Friday, September 19, 2014

Probabilistic pragmatics bibliography

Pragmatics is the study of human communication in context. A tremendous amount of experimental and theoretical work has been done on pragmatics since Grice's seminal statement of the cooperative principle. In recent years, a number of people have been working on a new set of formal models of pragmatics, using probabilistic methods and approaches from game theory to quantify human pragmatic reasoning. 

This post is an incomplete bibliography of some of the recent work following this approach. My goal in compiling this bibliography is primarily personal: I want to keep track of this growing literature and the different branches it's taken. I've primarily included research that is either formal/computational in nature, or based directly on formal models. Please let me know in the comments or by email if you have work that you would like added here.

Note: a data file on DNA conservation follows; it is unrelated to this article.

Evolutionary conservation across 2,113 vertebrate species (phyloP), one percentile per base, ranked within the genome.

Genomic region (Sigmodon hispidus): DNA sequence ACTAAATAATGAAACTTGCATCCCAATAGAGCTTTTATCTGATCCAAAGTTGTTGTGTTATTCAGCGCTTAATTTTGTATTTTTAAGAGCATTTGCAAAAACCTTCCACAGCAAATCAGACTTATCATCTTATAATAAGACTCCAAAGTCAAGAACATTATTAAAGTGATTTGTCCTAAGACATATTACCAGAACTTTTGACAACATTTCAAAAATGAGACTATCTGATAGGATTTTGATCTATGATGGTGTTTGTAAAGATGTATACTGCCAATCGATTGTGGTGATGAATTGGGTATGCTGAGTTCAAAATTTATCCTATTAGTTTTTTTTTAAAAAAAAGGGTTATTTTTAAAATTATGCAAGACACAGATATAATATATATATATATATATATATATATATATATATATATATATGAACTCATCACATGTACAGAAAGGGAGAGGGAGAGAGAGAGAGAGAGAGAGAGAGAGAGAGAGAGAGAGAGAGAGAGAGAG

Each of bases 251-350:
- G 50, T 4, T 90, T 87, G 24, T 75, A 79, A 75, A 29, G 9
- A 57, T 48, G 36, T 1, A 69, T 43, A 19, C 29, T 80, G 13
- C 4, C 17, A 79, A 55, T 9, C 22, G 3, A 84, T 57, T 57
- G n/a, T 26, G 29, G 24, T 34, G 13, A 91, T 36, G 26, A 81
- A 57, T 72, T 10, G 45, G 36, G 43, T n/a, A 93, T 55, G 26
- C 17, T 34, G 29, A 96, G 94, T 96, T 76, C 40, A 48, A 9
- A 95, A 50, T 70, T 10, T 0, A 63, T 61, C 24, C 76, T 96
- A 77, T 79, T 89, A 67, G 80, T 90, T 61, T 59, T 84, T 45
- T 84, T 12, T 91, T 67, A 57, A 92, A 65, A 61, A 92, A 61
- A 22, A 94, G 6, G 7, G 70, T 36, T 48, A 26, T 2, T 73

Probabilistic Models and Experimental Tests
One flaw in this literature is that right now there's no one good paper to look at for an intro. The first paper on this list is (IMO) a good introduction, but it's only a page long, so if you want details you have to look elsewhere. 
Game Theoretic Approaches
This section is a very incomplete list of some of the great work on this topic in the game theory tradition. Note, Michael Franke is someone different from me
Extensions to Other Phenomena
Many of these models have been applied primarily to reference resolution but many other linguistic phenomena seem amenable to the probabilistic pragmatics approach.
Connections to Language Acquisition
Connections with Pedagogy and Teaching
There are many interesting and as-yet-unexplored connections between pragmatics and teaching. 

1 comment:

  1. This comment has been removed by a blog administrator.